Criminal Justice

"Shaken Baby Syndrome:" All Shook Up?

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Many forensics experts have been raising questions about so-called "shaken baby syndrome" for years.  Their concerns only intensified after the term entered the pop culture lexicon after the Louise Woodward trial in 1997. That trial sparked an increase in diagnoses around the country, raising concerns that parents and caretakers of children who tragically died in falls or accidents were wrongly being prosecuted for manslaughter—or worse.

Critics of the diagnosis are now starting to make some noise and, more importantly, they're gaining traction in courtrooms.

I'm working on a story for the magazine that's tangentially related to all of this; there are at least two men currently on death row in Mississippi due in part to questionable shaken-baby diagnoses.

Given the sharp divide among forensic pathologists over the validity of the diagnosis, it seems that at the very least, courts should require more evidence of abuse than merely the conventional signs of shaken baby syndrome in order to allow a conviction.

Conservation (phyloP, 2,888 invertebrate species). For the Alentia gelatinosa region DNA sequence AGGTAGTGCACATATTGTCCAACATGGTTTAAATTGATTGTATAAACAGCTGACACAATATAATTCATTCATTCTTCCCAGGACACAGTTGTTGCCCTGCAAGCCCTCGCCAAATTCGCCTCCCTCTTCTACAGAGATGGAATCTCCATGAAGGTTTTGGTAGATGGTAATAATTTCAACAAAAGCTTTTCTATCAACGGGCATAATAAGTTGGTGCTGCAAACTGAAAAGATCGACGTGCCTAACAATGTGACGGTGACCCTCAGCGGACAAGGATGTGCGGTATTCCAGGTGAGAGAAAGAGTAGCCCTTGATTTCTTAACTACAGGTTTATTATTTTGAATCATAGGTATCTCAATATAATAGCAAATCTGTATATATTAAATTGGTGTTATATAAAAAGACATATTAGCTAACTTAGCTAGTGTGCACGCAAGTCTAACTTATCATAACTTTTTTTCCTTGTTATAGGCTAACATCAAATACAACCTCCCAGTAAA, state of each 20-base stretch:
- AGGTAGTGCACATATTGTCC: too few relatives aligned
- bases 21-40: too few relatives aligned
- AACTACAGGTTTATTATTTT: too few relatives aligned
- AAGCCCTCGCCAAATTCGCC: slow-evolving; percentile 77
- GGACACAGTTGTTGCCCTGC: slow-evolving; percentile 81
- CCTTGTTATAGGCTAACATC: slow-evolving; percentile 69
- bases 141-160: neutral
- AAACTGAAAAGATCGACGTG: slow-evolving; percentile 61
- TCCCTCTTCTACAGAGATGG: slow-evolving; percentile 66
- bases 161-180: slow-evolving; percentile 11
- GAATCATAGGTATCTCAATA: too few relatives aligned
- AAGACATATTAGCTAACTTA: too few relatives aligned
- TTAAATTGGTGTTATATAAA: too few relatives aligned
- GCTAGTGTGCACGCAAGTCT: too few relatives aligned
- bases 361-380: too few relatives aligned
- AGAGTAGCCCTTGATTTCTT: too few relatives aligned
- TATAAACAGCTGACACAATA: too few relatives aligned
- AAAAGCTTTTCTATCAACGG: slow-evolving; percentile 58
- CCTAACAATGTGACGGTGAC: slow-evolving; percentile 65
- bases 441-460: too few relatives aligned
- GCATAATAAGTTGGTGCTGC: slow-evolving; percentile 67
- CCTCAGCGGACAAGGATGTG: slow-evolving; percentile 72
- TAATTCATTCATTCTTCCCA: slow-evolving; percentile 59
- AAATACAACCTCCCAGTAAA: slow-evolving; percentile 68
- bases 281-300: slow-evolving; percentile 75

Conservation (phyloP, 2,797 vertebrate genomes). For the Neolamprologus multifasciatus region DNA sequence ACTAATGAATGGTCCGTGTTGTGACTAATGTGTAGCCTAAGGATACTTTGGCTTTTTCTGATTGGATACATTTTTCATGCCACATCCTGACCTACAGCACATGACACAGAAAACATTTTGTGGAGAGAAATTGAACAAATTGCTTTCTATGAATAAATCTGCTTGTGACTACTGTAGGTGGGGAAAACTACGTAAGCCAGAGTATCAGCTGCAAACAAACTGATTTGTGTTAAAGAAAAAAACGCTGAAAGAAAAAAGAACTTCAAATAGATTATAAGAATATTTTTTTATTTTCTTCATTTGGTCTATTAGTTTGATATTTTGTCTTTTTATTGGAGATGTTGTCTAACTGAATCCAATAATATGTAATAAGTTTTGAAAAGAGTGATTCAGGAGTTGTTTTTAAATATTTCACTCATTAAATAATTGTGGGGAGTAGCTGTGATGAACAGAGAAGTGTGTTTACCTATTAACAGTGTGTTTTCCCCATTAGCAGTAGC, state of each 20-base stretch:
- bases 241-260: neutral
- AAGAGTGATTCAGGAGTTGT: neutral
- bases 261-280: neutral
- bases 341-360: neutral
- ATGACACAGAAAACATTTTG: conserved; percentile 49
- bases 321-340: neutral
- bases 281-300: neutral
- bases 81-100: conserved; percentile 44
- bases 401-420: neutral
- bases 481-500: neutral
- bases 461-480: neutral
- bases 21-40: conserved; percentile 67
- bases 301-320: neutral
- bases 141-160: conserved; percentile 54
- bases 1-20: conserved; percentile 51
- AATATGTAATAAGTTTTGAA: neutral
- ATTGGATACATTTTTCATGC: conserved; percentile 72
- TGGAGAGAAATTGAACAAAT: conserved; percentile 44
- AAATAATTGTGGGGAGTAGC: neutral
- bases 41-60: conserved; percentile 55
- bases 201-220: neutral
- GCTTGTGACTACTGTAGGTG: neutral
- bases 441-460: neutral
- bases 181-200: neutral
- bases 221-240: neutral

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  1. Thank goodness!

    I prefer my babies shaken, not stirred.

  2. my cousin is in jail on a 2nd degree murder rap. the kid he was watching fell and hit her head. he, stupidly, shook her to try and get her to come around, since she was making moaning noises. she died a few days later. he became victim to a “shaken baby” scare that was sweeping maryland at that time. he even made the front page of the baltimore sun. all his conviction did was to increase the tragedy.

  3. This is one of those impossible issues with no real right answer. The accused in both an abuse-related murder and an accidental death will both claim that “It was an accident”. Which side do you err on?

    That’s not to say that there isn’t a tendency to treat all accidents as manslaughter from those whose believe that “there are no accidents, only negligence”. I’m just not sure how far you go to counter that tendency.

  4. My son was born in Pennsylvania, where state law requires the parents to either A) sign a pledge not to shake their babies or B) acknowledge that they read the pledge, but declined to sign it. I asked the maternity nurse if I could still shake my baby outside of Pennsylvania. The nurse didn’t see the humor in this.

  5. What happens if you don’t sign? Do they keep the baby?

  6. thank you very nice topic, thanks 🙂

  7. Wait a minute … false confessions are the #2 cause of false convictions?!

  8. I had no idea there was any controversy in this. Guess I need to get out more.

  9. I was going to say, “You want fries with that shake?” but that would be callous.

  10. Wait a minute … false confessions are the #2 cause of false convictions?!

    Are you surprised that there are that many false confessions? Or that it’s only the #2 cause?